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November 24, 2009

SEO Scams and Newbies Realm of Gullibility

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One of my all-time favorite tv shows is The Twilight Zone. I particularly like Rod Serling’s memorable opening narration:

“There is a sixth dimension, beyond that which is known to newbies. It is a dimension as vast as space and as timeless as infinity. It is the middle ground between light and shadow, and it lies between the pit of newbies gullibility and the sunlight of their naiveté. This is the dimension of smoke and mirrors. It is a dimension known as SEO Scams and Newbies Realm of Gullibility.”

Okay, so I took a little poetic license with Mr. Serling’s classic narration. But I did it to make a point, and the point is, everyday thousands of naive and gullible newbies are targeted, and ripped-off by common SEO scams – mostly scams that have been around since the advent of the Internet. You may even have been a victim yourself.

The question is, why do these seemingly obvious scams continue to thrive year after year after year? My guess is, because most of the victims are newbies who have entered the newbies realm of gullibility.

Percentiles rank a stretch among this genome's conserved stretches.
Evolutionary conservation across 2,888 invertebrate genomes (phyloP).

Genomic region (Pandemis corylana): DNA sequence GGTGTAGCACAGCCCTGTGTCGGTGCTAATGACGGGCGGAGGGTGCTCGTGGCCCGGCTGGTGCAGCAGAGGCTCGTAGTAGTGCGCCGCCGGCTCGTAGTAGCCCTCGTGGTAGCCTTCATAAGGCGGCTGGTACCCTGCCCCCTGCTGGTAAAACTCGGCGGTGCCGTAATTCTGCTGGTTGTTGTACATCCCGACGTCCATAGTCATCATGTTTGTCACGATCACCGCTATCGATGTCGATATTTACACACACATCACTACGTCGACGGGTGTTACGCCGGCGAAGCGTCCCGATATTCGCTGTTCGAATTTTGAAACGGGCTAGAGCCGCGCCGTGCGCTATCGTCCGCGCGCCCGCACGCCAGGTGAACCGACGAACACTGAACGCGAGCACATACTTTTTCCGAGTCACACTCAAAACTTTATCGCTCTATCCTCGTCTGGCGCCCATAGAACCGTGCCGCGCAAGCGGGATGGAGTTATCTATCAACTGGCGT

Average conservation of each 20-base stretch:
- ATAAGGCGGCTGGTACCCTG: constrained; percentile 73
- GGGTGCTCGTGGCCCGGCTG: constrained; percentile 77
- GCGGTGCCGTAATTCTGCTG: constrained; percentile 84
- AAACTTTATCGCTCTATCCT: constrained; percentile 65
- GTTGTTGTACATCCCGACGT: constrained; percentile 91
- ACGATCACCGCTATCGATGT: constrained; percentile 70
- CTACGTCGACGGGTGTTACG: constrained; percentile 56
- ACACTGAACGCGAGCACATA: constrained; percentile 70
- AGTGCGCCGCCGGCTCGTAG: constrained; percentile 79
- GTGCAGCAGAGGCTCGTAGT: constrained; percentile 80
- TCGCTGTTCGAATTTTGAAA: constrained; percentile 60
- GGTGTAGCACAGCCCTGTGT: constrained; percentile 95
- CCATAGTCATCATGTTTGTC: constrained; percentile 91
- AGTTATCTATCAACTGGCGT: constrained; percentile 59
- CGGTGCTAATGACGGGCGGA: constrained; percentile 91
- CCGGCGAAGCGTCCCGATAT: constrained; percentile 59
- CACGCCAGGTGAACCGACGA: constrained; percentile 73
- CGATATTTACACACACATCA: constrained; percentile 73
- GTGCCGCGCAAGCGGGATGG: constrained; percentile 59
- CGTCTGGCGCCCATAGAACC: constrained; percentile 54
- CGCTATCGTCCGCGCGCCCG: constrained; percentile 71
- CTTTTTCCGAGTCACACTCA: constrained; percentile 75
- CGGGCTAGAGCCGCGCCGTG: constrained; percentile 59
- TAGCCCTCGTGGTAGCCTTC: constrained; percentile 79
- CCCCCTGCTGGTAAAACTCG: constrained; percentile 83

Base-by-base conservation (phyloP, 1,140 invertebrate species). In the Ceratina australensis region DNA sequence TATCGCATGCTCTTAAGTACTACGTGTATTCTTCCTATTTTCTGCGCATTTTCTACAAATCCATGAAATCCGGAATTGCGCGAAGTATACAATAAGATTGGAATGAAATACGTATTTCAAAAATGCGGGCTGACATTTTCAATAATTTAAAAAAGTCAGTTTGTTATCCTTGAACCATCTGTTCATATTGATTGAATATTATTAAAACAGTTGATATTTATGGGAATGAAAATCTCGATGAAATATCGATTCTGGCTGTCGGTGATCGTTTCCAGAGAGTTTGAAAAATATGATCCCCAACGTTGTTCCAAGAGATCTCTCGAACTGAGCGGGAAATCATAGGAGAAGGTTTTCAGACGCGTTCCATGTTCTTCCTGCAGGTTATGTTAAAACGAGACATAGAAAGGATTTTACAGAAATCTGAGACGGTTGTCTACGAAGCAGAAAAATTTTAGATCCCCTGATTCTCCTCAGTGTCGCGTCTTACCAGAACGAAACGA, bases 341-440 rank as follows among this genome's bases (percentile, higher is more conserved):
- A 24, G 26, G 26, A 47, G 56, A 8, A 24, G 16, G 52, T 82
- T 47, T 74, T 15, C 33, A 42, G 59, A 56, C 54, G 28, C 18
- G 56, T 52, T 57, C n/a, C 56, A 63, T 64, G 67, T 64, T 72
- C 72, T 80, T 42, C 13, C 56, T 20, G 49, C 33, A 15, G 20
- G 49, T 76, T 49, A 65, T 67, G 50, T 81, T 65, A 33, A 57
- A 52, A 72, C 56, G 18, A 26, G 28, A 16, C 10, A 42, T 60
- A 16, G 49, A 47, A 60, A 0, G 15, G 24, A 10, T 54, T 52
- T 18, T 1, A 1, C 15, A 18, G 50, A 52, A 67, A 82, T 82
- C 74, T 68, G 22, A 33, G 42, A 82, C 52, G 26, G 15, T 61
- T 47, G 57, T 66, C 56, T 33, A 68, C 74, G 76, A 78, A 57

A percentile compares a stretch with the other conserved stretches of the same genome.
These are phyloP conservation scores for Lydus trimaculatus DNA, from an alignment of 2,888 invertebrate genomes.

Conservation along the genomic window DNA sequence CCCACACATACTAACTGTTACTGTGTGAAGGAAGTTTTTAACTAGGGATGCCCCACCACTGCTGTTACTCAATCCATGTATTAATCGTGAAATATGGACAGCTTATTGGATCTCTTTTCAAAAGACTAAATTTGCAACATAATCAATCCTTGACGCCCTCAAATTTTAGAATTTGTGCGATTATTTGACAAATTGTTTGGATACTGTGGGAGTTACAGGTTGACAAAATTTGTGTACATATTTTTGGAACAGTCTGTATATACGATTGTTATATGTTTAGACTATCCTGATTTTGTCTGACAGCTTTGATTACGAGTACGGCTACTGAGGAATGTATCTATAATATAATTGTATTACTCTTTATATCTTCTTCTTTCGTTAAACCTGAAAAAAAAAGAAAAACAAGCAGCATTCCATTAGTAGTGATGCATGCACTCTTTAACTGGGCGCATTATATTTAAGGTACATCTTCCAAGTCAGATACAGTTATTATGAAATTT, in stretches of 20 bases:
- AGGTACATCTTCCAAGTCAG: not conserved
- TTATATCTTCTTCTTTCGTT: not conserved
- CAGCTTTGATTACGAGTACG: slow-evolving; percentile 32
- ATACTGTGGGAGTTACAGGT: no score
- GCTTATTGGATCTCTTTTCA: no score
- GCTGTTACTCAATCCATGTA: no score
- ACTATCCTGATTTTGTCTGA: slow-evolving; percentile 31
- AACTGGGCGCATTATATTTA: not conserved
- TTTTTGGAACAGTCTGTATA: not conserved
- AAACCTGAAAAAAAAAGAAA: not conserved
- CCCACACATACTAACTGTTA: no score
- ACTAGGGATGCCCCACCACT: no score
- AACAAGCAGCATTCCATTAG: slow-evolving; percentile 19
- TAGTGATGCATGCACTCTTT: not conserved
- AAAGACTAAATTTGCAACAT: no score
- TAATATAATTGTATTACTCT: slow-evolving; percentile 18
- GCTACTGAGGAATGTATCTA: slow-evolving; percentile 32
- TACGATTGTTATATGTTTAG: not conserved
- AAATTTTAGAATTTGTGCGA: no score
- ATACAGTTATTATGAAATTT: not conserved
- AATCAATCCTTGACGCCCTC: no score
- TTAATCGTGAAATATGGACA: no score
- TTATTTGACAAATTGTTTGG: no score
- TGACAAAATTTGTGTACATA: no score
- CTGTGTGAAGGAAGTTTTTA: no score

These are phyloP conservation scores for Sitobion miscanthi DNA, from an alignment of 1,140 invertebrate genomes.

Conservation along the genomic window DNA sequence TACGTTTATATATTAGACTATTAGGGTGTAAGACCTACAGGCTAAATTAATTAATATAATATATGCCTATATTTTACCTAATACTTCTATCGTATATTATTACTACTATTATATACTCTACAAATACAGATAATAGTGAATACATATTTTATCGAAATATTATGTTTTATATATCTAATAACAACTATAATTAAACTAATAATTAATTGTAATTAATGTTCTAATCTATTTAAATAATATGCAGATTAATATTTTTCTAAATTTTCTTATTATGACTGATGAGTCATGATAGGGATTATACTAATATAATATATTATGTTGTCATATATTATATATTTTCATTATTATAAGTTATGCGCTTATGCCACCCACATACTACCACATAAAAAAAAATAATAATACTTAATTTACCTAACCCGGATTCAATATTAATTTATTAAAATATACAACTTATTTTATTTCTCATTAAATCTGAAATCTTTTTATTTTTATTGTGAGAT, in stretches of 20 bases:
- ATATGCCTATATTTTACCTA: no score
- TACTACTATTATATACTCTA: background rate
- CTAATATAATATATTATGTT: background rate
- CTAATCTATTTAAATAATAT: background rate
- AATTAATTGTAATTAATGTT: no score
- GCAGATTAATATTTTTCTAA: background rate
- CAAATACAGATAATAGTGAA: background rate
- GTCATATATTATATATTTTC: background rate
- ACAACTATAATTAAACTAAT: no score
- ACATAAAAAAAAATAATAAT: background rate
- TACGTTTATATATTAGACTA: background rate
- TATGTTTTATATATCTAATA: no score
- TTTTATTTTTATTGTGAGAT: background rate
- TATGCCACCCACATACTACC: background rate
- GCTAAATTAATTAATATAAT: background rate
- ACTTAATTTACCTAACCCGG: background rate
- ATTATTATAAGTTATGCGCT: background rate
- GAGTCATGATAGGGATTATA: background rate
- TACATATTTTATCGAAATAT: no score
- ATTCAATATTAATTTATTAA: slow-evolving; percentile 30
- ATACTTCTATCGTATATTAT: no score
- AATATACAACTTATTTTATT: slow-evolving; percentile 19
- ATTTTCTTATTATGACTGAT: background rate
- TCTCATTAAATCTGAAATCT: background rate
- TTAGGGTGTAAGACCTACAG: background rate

Hopefully, this article will prevent other newbies from entering this undesirable realm, and being unnecessarily victimized. Anyway, following are some of the most common SEO scams:

1. E-Mail Solicitations

First of all, legitimate companies, SEO or otherwise don’t send out e-mail solicitations without permission. And unless you signed up to receive e-mail solicitations from a particular company, delete all spam immediately. Don’t open it, and don’t send these scam artists your hard-earned money!

I always delete all spam – except when I’m doing research for articles like this one. On those occasions, I find opening e-mail spam extremely useful, because I can pass on what I learn to my readers.

Anyway, if you’ve registered a new domain recently, you’ve probably been solicited by SEO scam artists, looking to steal your hard-earned money. See if any of these e-mail solicitations look familiar:

“I just looked at your website and we can help you get better search engine placement.”

I had to laugh when I received this solicitation, because I had just registered a new domain, and hadn’t even built my website yet. The only thing I had up was a generic “This website is coming soon” placeholder. Obviously, there was no way they could have looked at my website.

Here’s another e-mail solicitation I received recently:

“We have performed a free analysis of your website, and we can help you get better search engine placement”.

Again, how could they have performed an analysis of a website I haven’t even built yet? Answer: They couldn’t.

Here’s another one:

“I was just browsing your website, and realized that despite having a good design, your site was not ranking on any of the search engines for most of the keywords pertaining to your domain.”

Despite having a good design? It’s a freakin’ generic placeholder you scamming idiots!